SecurityBrief Asia - Technology news for CISOs & cybersecurity decision-makers
Story image
Mitigating identity-related risks: The complete package or a one-man show?
Wed, 5th Jul 2017
FYI, this story is more than a year old

IT security continues to be a key concern for organisations in Asia Pacific. According to an IDC report, a significant number of organisations within the region are operating at the lowest states of IT Security readiness. As such, Identity and Access Management (IAM) is an essential tool to strengthen security and mitigate risk.

In the world of traditional IAM, two factor authentication, single sign-on, provisioning, governance and privileged management are just some of the related disciplines. More recently, buzzwords like “analytics” have begun to proliferate into the realm of IAM – and thus the emergence of “Identity Analytics.” Like most emerging technologies, the term “Identity Analytics” is often misunderstood and misconstrued. Organisations really need to take a step back, look at the different areas of identity analytics, why they might need them, and which will bring the most value.

The question then arises, when it comes to reducing risk before an issue occurs, do organisations need the unequivocal strength of The Avengers or could they hedge their bets on just Iron Man?

Analytics is the practice of pinpointing key information residing in large amounts of data to provide visibility and comparison that can often predict what might happen next. IAM solutions have been primarily focussed on the area of Behaviour Analytics – i.e., looking at what type of behaviour occurred and the reasoning behind this behaviour. However, they should also be focussed on Identity Analytics and reducing risk before bad behaviour impacts the business.

Behaviour Analytics (Iron Man)

Known also as User Behaviour Analytics (UBA), Behaviour Analytics is the practice of gathering information and data based on the user's behaviour. Once supplied with this information, the UBA tool can identify what behaviour/usage deviates from a “normal” baseline to determine what action, if any, is needed.

In some cases, a user's recent activities may differ substantively from their historical activity, which ultimately indicates a change in pattern and more importantly, a possible security breach.

For example, an employee within an organisation's finance department (rightfully) has access to the file shares that store all the merger and acquisition (M-A) documentation. And over the course of the last nine months, the user visits the site on average twice per week and collectively downloaded three documents. However, over the past two weeks, the user visited the site every night after 9 p.m. and began downloading a massive amount of data.

While within the parameters of approved access, UBA would notice that the behaviour is anomalous – triggering further investigation from management and possibly even security. This is a simple example of how Behaviour Analytics, aka Iron Man, can be used to reduce security loopholes. But if you only had Iron Man's genius-level intellect and his powerful, armoured suit, it still wouldn't guarantee defeat against the likes of Loki or Ultron.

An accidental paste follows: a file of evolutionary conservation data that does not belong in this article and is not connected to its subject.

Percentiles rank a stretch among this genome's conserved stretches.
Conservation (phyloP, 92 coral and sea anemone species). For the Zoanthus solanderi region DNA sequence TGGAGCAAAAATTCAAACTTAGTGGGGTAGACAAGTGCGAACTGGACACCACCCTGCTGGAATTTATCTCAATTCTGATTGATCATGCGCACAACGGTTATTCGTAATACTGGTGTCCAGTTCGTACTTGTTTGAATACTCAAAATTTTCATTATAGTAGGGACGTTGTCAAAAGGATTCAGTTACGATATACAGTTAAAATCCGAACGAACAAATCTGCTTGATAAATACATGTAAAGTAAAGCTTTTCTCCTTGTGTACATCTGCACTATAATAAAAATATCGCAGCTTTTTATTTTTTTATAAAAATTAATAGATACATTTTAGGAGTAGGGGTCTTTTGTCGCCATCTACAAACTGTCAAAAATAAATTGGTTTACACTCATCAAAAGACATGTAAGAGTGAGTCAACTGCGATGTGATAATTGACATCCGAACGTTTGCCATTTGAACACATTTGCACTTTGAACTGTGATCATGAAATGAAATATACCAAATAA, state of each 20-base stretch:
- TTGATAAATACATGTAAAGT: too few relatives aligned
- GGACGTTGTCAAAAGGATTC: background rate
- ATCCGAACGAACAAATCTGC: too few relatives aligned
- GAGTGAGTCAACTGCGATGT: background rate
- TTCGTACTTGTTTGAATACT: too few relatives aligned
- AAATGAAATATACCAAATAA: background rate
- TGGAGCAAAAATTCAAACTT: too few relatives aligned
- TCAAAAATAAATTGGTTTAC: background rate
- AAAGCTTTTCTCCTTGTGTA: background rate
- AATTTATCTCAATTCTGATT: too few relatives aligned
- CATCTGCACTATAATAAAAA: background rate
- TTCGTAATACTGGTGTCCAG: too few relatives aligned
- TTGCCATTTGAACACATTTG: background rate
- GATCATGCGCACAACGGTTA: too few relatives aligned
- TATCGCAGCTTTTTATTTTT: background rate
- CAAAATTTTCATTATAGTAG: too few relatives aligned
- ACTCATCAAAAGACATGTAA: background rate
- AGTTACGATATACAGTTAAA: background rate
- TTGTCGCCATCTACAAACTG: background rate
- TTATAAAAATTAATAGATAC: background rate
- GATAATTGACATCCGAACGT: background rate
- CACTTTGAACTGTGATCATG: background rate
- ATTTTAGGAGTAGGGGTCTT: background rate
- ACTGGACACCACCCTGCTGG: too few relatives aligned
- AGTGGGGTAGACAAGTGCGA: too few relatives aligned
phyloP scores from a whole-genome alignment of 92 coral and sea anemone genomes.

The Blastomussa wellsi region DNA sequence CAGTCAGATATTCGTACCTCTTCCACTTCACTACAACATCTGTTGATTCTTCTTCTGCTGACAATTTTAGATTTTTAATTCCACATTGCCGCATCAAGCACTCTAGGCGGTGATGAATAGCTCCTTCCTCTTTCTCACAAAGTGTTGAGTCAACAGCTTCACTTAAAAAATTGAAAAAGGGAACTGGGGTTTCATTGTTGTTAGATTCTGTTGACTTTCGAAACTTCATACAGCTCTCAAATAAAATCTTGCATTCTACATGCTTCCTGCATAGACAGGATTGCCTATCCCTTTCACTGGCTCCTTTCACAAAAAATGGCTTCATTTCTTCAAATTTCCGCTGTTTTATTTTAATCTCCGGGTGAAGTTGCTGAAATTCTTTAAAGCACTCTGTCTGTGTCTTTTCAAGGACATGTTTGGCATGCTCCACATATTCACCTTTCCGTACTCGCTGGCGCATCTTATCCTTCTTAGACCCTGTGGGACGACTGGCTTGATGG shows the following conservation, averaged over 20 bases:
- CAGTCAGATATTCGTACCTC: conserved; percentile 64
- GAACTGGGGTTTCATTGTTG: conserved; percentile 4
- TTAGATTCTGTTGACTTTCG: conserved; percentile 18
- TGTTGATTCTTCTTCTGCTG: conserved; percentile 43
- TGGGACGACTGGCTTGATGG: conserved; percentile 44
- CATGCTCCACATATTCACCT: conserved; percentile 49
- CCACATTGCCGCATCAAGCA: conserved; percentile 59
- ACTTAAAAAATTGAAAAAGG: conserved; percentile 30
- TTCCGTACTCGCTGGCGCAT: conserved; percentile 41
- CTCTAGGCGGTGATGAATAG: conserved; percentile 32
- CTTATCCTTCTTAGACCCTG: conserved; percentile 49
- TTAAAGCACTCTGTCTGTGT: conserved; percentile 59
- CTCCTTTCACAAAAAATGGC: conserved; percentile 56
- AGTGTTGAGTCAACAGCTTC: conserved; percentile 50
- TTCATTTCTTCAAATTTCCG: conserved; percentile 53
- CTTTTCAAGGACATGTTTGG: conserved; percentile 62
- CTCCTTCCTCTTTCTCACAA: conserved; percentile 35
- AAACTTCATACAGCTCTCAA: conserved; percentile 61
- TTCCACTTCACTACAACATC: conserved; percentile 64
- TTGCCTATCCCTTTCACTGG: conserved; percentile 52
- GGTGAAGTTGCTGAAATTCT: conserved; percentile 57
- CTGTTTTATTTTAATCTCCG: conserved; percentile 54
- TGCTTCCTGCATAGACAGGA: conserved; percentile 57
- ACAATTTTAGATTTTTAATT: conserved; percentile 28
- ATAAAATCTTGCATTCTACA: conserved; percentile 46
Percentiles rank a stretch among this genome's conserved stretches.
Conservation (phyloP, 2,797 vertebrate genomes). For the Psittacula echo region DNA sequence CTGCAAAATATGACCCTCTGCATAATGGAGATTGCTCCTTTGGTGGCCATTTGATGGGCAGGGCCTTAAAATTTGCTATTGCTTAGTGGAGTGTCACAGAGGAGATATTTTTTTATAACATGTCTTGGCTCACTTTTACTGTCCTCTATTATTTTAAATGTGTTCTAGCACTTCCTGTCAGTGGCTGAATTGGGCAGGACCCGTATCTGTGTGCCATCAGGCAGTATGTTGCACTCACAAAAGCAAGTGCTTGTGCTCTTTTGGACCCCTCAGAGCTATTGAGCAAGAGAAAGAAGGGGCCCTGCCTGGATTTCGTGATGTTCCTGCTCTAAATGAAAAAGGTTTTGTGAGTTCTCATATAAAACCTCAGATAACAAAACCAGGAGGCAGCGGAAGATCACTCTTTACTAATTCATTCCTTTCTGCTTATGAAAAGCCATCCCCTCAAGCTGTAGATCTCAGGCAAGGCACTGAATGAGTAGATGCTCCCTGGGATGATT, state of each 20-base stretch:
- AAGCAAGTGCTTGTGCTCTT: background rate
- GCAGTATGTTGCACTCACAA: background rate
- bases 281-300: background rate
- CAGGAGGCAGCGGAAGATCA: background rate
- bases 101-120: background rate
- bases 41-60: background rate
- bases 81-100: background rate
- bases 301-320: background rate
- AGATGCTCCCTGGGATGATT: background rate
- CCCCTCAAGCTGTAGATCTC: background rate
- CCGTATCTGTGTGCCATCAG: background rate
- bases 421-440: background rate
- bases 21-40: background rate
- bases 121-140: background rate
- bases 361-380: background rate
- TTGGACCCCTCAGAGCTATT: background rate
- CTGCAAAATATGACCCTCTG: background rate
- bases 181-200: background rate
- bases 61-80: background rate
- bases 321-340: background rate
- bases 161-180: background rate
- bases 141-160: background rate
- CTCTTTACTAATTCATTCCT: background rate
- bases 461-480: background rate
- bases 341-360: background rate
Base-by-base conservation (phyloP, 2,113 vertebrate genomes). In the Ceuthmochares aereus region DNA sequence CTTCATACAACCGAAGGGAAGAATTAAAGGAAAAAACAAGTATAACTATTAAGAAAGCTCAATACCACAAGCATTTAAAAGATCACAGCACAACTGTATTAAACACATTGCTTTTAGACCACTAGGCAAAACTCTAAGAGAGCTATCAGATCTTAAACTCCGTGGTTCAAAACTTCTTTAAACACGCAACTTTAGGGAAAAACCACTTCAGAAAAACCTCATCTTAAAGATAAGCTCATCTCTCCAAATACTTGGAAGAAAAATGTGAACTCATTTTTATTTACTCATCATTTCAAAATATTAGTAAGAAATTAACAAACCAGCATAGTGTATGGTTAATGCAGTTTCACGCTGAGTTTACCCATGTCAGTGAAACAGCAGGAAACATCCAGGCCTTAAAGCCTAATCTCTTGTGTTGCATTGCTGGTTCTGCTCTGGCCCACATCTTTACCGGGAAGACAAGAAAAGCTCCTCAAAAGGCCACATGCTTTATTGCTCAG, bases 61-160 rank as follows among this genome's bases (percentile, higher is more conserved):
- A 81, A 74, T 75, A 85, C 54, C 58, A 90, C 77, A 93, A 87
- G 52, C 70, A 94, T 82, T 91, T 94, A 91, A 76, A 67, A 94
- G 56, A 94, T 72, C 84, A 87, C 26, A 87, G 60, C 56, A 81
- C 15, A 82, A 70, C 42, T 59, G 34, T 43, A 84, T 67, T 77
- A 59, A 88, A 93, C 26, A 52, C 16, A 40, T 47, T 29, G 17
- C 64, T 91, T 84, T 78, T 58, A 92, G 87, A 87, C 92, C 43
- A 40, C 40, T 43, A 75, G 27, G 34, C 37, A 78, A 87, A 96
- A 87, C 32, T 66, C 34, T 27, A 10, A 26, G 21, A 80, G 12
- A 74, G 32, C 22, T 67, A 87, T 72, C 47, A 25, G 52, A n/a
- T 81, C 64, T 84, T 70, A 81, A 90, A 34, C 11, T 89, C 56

Identity Analytics (The Avengers)

As opposed to just tracking behaviour, Identity Analytics (The Avengers) approaches the issue from a different angle. It fully analyses and understands the entitlements a user should have vs. what they actually do have.

Simply understanding what entitlements a user has is not enough and any IAM product can report on those. What drives true value is the analytical component of understanding what entitlements a user has as it relates to the rest of the organisation, his or her peers, or even between organisations. This collective power translates into the ability to predict trends and behaviours, identify what may potentially happen, and make recommendations for corrective action.

Imagine an employee that previously worked in IT and ultimately decided to transition into the role of a pre-sales engineer. When the sales department uses traditional IAM tools to pull a list of “who has access to the pre-sales engineer SharePoint site,” this user would correctly show up.

However, what would not be apparent is the fact that this user is now one of the most powerful users in the organisation. What the report does not show is the entitlements that the user had as an IT professional had NOT been removed. This signifies that the user was never deprovisioned from their IT role, therefore the remaining, highly privileged access would increase potential security risks.

Identity Analytics would find an anomaly of this nature almost instantly by comparing this individual with others from the pre-sales department. Armed with this information, the security professionals would know where to begin their work of securing the organisation by removing the IT-related entitlements from this pre-sales engineer.

Beyond that, Identity Analytics can compare entitlements from one organisation to another. If you are in a bank with 3,000 users, an Identity Analytics tool could show that when compared to banks of similar size and location, your bank has twice as many people with elevated privileges; a security posture you may want to investigate.

Identity Analytics is a logical addition to an organisation's larger IAM arsenal. It's a solution that allows you to pre-empt bad behaviour and, accordingly, reduce your attack surface before an issue occurs.

It is, therefore, not about choosing one or the other. Any security-minded organisation needs the mightiest IAM heroes, in this case both Behaviour and Identity analytics, to combat the bad guy.